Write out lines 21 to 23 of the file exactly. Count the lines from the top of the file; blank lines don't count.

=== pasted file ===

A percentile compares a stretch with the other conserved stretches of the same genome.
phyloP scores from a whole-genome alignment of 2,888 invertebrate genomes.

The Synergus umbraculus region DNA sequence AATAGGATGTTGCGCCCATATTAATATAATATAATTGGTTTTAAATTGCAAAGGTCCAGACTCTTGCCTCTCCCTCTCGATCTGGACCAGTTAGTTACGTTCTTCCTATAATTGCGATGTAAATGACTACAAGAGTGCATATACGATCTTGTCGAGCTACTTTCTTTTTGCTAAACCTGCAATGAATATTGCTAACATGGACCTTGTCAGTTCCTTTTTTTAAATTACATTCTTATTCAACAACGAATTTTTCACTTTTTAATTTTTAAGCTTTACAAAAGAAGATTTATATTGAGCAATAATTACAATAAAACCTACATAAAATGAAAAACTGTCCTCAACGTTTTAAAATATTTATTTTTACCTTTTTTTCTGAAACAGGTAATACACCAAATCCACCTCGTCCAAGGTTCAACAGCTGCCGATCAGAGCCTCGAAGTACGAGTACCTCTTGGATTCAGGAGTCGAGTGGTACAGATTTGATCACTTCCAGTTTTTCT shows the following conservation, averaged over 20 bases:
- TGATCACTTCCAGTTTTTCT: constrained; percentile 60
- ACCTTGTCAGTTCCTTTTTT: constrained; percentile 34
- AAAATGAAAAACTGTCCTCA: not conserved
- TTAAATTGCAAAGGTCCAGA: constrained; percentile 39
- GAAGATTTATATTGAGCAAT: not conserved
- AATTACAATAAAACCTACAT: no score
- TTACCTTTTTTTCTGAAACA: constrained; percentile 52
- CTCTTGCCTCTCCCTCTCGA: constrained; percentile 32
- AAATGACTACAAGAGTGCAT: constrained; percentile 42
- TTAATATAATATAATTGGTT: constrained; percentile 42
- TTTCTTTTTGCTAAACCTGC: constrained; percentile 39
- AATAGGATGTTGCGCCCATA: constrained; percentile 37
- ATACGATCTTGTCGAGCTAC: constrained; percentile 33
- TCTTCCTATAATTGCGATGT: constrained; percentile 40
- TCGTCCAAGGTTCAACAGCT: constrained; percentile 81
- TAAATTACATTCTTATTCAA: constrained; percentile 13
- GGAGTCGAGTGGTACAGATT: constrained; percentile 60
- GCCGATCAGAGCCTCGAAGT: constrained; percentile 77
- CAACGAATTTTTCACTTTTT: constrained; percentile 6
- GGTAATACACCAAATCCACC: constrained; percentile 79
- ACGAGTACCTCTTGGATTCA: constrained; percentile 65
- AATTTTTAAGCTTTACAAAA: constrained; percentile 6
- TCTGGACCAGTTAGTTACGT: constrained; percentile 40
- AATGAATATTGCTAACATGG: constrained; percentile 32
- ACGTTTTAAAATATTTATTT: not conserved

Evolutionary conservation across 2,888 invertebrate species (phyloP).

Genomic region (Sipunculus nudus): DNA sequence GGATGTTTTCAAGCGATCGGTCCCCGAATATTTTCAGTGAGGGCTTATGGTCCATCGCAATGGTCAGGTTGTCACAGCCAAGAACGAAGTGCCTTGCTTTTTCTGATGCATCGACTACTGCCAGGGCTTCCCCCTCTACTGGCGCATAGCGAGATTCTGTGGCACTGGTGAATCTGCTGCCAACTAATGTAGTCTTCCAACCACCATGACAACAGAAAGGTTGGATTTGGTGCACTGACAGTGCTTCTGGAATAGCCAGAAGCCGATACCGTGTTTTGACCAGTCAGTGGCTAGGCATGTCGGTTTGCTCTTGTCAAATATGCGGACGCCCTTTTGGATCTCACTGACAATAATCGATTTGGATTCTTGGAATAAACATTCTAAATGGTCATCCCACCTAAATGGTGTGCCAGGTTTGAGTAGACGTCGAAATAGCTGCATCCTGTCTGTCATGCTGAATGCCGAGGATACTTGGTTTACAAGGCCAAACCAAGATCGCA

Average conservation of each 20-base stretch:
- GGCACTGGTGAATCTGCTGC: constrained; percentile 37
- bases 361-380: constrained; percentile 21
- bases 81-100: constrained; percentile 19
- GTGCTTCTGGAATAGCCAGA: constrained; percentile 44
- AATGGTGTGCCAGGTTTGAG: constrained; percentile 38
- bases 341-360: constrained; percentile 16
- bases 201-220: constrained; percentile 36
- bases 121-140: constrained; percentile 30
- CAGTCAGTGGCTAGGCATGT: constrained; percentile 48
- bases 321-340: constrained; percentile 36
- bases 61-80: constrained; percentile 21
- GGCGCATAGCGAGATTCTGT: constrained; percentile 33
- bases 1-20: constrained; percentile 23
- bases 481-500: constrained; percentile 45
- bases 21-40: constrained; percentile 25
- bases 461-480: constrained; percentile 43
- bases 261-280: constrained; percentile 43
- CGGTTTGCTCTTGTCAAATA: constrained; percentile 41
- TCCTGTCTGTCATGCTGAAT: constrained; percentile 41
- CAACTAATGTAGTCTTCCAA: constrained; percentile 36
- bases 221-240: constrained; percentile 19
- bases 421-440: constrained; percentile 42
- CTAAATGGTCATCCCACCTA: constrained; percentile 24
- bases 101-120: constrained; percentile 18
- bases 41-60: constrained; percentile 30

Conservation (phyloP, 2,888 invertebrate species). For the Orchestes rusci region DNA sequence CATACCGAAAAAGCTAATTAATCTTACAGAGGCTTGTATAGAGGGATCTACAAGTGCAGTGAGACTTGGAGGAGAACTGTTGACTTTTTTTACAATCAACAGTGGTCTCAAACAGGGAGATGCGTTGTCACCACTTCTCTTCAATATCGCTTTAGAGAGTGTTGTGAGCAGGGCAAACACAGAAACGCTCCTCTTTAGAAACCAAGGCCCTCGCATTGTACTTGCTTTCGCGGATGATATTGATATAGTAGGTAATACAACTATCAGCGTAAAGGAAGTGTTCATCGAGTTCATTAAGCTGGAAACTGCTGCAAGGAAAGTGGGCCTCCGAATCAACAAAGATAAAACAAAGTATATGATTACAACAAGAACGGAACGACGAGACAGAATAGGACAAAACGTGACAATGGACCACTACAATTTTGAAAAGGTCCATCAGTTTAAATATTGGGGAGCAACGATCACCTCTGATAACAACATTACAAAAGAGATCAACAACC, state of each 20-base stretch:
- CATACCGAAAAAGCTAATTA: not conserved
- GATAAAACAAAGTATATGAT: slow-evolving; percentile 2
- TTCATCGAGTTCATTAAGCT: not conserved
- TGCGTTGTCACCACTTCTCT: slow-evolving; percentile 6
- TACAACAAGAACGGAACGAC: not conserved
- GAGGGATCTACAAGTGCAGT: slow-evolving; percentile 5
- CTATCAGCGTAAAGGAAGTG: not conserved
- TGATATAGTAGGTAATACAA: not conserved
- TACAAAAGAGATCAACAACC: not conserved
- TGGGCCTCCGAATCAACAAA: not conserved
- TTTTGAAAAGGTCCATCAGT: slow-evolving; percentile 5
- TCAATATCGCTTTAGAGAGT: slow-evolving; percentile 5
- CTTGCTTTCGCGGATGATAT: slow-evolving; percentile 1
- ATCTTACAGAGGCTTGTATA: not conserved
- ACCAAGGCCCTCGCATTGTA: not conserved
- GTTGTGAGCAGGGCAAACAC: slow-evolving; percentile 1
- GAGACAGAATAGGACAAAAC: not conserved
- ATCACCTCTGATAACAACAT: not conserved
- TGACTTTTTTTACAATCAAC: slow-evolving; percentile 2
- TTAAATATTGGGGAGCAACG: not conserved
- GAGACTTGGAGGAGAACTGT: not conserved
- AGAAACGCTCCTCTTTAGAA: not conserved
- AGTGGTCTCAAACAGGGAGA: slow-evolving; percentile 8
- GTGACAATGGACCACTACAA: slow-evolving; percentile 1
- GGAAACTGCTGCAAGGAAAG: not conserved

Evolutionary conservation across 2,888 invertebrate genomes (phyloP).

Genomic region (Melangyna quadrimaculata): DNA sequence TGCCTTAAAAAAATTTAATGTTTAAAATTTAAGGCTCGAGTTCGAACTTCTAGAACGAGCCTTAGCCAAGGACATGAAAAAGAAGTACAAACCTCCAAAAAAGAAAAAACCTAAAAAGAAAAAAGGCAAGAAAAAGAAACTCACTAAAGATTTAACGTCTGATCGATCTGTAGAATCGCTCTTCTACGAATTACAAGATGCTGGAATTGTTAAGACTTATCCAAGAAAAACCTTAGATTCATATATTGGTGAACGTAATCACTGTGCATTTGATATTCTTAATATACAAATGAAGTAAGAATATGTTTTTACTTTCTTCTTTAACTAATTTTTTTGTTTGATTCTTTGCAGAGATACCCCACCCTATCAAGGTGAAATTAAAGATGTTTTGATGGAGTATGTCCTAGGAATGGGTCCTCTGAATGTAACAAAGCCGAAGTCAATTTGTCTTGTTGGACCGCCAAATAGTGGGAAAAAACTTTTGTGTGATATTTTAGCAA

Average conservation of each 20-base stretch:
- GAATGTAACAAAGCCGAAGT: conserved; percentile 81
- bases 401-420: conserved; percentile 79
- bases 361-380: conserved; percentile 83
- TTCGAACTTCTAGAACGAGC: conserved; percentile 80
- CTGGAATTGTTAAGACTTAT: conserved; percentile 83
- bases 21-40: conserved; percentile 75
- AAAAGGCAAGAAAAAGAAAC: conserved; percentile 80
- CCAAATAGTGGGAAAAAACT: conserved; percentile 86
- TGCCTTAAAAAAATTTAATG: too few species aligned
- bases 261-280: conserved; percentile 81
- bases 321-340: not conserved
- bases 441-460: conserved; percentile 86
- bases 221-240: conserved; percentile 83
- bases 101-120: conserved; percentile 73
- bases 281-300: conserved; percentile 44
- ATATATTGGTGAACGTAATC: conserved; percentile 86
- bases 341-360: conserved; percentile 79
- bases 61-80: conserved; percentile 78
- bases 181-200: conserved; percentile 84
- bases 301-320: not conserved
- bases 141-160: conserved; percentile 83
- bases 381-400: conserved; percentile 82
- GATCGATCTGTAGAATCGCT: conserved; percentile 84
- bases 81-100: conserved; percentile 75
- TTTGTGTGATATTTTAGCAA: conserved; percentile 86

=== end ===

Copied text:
- GCCGATCAGAGCCTCGAAGT: constrained; percentile 77
- CAACGAATTTTTCACTTTTT: constrained; percentile 6
- GGTAATACACCAAATCCACC: constrained; percentile 79